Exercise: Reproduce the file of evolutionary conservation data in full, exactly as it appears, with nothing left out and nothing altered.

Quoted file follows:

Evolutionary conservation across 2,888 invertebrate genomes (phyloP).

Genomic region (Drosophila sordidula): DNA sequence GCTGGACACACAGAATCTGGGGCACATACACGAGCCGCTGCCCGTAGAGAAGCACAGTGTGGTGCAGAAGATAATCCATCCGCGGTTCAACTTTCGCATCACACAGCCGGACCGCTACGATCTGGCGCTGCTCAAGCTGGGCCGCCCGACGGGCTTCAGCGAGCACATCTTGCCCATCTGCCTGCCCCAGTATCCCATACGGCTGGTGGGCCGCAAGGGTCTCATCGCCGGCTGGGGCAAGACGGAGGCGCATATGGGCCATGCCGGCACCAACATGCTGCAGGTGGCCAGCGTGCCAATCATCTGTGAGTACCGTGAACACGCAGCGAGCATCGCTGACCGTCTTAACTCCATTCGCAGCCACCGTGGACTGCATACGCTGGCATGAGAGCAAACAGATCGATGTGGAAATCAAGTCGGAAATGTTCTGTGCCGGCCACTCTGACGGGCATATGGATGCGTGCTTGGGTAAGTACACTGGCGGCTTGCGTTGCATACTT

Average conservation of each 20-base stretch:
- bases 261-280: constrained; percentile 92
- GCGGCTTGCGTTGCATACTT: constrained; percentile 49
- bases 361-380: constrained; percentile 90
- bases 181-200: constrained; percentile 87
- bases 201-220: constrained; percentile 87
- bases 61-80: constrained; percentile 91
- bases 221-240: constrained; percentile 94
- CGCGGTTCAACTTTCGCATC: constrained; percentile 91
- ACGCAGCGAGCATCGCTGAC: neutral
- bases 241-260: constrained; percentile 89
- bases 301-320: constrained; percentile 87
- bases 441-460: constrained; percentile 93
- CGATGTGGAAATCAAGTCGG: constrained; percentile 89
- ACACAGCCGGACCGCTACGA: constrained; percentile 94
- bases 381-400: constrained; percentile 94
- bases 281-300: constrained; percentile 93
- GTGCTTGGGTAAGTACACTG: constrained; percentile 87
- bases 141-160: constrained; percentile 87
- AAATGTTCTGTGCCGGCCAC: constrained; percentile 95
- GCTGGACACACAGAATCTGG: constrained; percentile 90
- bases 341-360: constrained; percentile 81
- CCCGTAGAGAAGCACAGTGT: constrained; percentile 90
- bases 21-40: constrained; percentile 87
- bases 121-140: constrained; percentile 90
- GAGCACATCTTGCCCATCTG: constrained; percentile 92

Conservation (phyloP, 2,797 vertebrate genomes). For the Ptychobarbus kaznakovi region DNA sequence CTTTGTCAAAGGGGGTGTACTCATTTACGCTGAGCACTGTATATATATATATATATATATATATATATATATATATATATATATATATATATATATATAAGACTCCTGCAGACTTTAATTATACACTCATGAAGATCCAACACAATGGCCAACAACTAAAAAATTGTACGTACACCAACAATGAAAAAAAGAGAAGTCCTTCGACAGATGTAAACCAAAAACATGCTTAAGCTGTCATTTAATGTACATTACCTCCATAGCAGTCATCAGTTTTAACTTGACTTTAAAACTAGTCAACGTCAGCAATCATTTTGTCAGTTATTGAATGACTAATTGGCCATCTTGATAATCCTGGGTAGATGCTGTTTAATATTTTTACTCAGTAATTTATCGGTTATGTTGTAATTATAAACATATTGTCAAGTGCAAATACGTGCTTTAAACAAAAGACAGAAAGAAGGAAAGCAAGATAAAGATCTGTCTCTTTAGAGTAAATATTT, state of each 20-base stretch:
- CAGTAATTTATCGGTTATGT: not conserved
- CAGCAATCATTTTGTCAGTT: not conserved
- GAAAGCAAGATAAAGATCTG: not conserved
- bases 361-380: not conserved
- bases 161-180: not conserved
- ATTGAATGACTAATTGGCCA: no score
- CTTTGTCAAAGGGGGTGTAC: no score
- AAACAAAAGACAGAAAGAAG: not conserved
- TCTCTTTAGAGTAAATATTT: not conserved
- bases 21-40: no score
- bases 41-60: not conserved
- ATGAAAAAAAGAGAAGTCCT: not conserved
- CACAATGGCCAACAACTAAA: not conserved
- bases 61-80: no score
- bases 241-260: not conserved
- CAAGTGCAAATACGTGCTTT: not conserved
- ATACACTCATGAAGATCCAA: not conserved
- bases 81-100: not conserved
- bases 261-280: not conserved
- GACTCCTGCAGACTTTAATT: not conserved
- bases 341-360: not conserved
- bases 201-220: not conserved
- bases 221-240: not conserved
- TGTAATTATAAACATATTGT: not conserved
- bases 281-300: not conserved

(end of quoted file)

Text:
Evolutionary conservation across 2,888 invertebrate genomes (phyloP).

Genomic region (Drosophila sordidula): DNA sequence GCTGGACACACAGAATCTGGGGCACATACACGAGCCGCTGCCCGTAGAGAAGCACAGTGTGGTGCAGAAGATAATCCATCCGCGGTTCAACTTTCGCATCACACAGCCGGACCGCTACGATCTGGCGCTGCTCAAGCTGGGCCGCCCGACGGGCTTCAGCGAGCACATCTTGCCCATCTGCCTGCCCCAGTATCCCATACGGCTGGTGGGCCGCAAGGGTCTCATCGCCGGCTGGGGCAAGACGGAGGCGCATATGGGCCATGCCGGCACCAACATGCTGCAGGTGGCCAGCGTGCCAATCATCTGTGAGTACCGTGAACACGCAGCGAGCATCGCTGACCGTCTTAACTCCATTCGCAGCCACCGTGGACTGCATACGCTGGCATGAGAGCAAACAGATCGATGTGGAAATCAAGTCGGAAATGTTCTGTGCCGGCCACTCTGACGGGCATATGGATGCGTGCTTGGGTAAGTACACTGGCGGCTTGCGTTGCATACTT

Average conservation of each 20-base stretch:
- bases 261-280: constrained; percentile 92
- GCGGCTTGCGTTGCATACTT: constrained; percentile 49
- bases 361-380: constrained; percentile 90
- bases 181-200: constrained; percentile 87
- bases 201-220: constrained; percentile 87
- bases 61-80: constrained; percentile 91
- bases 221-240: constrained; percentile 94
- CGCGGTTCAACTTTCGCATC: constrained; percentile 91
- ACGCAGCGAGCATCGCTGAC: neutral
- bases 241-260: constrained; percentile 89
- bases 301-320: constrained; percentile 87
- bases 441-460: constrained; percentile 93
- CGATGTGGAAATCAAGTCGG: constrained; percentile 89
- ACACAGCCGGACCGCTACGA: constrained; percentile 94
- bases 381-400: constrained; percentile 94
- bases 281-300: constrained; percentile 93
- GTGCTTGGGTAAGTACACTG: constrained; percentile 87
- bases 141-160: constrained; percentile 87
- AAATGTTCTGTGCCGGCCAC: constrained; percentile 95
- GCTGGACACACAGAATCTGG: constrained; percentile 90
- bases 341-360: constrained; percentile 81
- CCCGTAGAGAAGCACAGTGT: constrained; percentile 90
- bases 21-40: constrained; percentile 87
- bases 121-140: constrained; percentile 90
- GAGCACATCTTGCCCATCTG: constrained; percentile 92

Conservation (phyloP, 2,797 vertebrate genomes). For the Ptychobarbus kaznakovi region DNA sequence CTTTGTCAAAGGGGGTGTACTCATTTACGCTGAGCACTGTATATATATATATATATATATATATATATATATATATATATATATATATATATATATATAAGACTCCTGCAGACTTTAATTATACACTCATGAAGATCCAACACAATGGCCAACAACTAAAAAATTGTACGTACACCAACAATGAAAAAAAGAGAAGTCCTTCGACAGATGTAAACCAAAAACATGCTTAAGCTGTCATTTAATGTACATTACCTCCATAGCAGTCATCAGTTTTAACTTGACTTTAAAACTAGTCAACGTCAGCAATCATTTTGTCAGTTATTGAATGACTAATTGGCCATCTTGATAATCCTGGGTAGATGCTGTTTAATATTTTTACTCAGTAATTTATCGGTTATGTTGTAATTATAAACATATTGTCAAGTGCAAATACGTGCTTTAAACAAAAGACAGAAAGAAGGAAAGCAAGATAAAGATCTGTCTCTTTAGAGTAAATATTT, state of each 20-base stretch:
- CAGTAATTTATCGGTTATGT: not conserved
- CAGCAATCATTTTGTCAGTT: not conserved
- GAAAGCAAGATAAAGATCTG: not conserved
- bases 361-380: not conserved
- bases 161-180: not conserved
- ATTGAATGACTAATTGGCCA: no score
- CTTTGTCAAAGGGGGTGTAC: no score
- AAACAAAAGACAGAAAGAAG: not conserved
- TCTCTTTAGAGTAAATATTT: not conserved
- bases 21-40: no score
- bases 41-60: not conserved
- ATGAAAAAAAGAGAAGTCCT: not conserved
- CACAATGGCCAACAACTAAA: not conserved
- bases 61-80: no score
- bases 241-260: not conserved
- CAAGTGCAAATACGTGCTTT: not conserved
- ATACACTCATGAAGATCCAA: not conserved
- bases 81-100: not conserved
- bases 261-280: not conserved
- GACTCCTGCAGACTTTAATT: not conserved
- bases 341-360: not conserved
- bases 201-220: not conserved
- bases 221-240: not conserved
- TGTAATTATAAACATATTGT: not conserved
- bases 281-300: not conserved